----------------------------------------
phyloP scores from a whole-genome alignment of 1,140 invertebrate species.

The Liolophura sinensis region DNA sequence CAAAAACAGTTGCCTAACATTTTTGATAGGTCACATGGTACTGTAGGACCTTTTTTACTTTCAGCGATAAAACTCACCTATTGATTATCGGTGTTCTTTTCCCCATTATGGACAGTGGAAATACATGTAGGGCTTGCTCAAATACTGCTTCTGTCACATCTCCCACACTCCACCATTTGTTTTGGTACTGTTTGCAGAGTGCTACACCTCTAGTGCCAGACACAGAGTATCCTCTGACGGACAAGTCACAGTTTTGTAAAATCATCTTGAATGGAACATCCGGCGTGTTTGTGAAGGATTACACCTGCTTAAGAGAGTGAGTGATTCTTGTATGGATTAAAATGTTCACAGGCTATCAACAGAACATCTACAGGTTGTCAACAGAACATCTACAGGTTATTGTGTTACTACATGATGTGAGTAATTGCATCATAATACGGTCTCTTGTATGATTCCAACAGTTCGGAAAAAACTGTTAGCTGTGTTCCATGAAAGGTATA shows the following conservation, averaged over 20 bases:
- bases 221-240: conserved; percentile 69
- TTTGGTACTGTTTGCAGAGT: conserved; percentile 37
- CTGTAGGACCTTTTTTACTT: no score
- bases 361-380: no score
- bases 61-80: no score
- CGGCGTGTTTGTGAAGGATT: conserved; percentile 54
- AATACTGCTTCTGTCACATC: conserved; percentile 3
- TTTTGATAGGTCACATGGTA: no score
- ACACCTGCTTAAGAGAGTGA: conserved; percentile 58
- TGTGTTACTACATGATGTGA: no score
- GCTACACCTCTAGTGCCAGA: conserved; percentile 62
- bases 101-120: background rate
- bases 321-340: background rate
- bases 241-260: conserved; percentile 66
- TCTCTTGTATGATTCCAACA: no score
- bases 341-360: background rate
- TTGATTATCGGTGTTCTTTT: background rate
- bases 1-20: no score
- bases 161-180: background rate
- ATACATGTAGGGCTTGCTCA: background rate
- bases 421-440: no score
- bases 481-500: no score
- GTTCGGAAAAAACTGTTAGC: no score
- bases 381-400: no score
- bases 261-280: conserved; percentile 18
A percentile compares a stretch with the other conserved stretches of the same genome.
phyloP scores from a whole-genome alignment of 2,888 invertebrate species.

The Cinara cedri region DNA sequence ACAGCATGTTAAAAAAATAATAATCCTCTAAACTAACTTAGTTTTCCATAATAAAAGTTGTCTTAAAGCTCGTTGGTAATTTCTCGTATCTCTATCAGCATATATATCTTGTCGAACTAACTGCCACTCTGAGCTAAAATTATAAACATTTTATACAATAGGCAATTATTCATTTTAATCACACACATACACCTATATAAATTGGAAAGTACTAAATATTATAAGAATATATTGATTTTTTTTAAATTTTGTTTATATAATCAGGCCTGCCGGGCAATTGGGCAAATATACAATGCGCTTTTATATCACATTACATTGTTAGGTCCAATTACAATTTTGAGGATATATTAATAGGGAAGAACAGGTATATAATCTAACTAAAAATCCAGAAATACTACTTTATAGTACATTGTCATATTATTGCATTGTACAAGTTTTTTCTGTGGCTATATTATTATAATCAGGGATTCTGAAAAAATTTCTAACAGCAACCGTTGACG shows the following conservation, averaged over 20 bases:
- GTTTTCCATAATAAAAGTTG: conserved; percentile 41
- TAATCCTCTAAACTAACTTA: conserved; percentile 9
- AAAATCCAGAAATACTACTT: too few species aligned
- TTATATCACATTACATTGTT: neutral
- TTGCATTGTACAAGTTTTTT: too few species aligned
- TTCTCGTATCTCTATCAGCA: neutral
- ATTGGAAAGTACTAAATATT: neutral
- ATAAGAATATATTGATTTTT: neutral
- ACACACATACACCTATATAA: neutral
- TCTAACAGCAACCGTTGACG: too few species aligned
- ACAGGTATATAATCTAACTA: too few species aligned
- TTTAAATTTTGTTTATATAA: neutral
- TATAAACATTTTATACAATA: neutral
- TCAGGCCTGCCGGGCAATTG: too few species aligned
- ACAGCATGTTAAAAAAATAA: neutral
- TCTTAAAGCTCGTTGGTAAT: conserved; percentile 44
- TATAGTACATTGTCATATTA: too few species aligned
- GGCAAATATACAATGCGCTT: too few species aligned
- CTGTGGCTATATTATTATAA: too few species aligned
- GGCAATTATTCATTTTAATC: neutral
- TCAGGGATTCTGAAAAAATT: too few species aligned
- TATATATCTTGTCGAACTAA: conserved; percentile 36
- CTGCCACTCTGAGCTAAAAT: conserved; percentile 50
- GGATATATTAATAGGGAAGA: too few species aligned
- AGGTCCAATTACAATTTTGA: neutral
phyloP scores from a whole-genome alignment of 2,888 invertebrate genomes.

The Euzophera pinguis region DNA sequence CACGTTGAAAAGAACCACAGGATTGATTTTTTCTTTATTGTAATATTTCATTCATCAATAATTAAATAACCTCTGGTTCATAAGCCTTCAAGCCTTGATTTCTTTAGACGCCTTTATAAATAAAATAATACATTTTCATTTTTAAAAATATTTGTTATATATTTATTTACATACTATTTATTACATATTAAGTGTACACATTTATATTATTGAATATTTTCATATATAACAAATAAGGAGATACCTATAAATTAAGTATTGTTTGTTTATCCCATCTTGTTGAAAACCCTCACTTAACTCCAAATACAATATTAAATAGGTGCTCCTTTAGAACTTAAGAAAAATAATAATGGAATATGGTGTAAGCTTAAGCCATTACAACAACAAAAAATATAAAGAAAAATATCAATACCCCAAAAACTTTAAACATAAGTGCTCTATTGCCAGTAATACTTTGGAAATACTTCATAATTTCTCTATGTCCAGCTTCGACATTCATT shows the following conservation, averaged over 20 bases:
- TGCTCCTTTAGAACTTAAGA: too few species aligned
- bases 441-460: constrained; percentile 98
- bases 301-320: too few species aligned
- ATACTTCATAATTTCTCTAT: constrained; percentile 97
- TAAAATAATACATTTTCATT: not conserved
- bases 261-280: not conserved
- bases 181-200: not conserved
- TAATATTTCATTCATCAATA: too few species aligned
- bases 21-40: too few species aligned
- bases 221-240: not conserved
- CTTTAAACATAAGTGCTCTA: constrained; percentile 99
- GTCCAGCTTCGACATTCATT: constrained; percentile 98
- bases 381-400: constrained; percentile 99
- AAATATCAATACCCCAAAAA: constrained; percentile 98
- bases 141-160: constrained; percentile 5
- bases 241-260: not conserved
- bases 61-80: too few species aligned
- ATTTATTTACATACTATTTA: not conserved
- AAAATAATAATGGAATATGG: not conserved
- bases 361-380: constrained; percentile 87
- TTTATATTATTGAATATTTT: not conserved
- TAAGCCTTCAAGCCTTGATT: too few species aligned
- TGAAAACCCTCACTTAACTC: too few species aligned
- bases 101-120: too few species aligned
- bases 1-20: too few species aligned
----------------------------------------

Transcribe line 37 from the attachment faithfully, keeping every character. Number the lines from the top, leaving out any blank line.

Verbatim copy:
- ATTGGAAAGTACTAAATATT: neutral